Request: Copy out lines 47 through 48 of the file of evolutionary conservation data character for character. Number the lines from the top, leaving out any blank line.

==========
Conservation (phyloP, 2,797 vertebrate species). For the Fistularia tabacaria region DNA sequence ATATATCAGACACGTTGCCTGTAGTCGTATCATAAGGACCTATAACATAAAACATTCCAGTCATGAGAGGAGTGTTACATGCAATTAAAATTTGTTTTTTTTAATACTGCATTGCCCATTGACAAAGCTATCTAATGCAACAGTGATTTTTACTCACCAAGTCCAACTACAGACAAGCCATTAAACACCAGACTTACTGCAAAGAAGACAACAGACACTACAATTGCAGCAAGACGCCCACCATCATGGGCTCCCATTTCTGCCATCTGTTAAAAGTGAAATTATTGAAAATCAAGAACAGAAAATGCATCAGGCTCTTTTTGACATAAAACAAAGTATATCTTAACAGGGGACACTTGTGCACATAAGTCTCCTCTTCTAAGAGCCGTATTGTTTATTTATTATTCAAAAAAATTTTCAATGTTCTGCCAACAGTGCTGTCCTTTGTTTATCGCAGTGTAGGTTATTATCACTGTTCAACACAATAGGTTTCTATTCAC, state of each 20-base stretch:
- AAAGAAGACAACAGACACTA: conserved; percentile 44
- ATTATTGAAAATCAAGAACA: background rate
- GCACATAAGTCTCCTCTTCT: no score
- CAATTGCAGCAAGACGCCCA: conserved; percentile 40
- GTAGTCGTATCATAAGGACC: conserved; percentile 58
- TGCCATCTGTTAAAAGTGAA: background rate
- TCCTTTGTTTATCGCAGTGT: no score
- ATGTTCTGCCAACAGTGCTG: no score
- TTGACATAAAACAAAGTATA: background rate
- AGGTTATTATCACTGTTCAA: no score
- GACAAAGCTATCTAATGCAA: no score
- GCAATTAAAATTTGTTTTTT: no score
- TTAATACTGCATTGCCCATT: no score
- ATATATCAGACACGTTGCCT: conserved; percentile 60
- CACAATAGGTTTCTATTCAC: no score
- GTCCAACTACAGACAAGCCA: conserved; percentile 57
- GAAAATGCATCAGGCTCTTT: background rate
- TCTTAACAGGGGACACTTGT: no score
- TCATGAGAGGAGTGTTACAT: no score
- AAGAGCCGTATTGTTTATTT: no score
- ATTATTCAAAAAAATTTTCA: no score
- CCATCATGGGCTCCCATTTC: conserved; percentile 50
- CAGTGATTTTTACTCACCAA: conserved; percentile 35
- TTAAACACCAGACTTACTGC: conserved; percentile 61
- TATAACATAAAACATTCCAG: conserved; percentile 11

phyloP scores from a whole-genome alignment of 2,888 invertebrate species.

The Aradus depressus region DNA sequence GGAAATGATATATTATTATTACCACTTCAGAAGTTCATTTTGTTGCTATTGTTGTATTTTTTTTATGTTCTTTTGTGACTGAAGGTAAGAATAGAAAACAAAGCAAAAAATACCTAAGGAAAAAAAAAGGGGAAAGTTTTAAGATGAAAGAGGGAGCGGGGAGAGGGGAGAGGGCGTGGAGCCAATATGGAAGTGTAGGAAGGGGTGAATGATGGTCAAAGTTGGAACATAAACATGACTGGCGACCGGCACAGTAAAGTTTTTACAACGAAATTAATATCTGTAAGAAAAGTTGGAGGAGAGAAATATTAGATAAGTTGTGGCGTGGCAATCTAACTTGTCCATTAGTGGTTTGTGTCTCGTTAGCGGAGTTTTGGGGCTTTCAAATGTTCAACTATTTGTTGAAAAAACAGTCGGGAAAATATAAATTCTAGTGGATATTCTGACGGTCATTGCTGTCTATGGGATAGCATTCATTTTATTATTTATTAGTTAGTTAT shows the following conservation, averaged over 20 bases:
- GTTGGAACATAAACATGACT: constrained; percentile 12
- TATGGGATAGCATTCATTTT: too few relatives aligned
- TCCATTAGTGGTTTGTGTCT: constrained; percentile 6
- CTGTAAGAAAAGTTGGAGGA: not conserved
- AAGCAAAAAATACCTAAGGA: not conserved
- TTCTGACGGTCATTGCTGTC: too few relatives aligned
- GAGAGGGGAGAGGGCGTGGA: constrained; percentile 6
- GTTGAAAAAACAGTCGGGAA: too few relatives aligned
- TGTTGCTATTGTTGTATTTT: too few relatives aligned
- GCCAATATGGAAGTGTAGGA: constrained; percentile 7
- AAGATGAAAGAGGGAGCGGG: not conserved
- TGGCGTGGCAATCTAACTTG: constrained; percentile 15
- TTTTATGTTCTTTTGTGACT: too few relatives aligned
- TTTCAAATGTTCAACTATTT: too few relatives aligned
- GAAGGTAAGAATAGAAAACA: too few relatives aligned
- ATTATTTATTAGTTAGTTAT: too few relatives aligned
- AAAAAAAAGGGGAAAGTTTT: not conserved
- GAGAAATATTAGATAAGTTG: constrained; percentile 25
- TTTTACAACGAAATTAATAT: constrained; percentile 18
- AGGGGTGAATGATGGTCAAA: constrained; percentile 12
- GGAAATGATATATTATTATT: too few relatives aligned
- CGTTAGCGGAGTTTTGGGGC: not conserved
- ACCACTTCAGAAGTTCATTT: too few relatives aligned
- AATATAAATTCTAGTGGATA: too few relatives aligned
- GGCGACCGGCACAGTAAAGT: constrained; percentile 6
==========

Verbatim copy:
- TTTTACAACGAAATTAATAT: constrained; percentile 18
- AGGGGTGAATGATGGTCAAA: constrained; percentile 12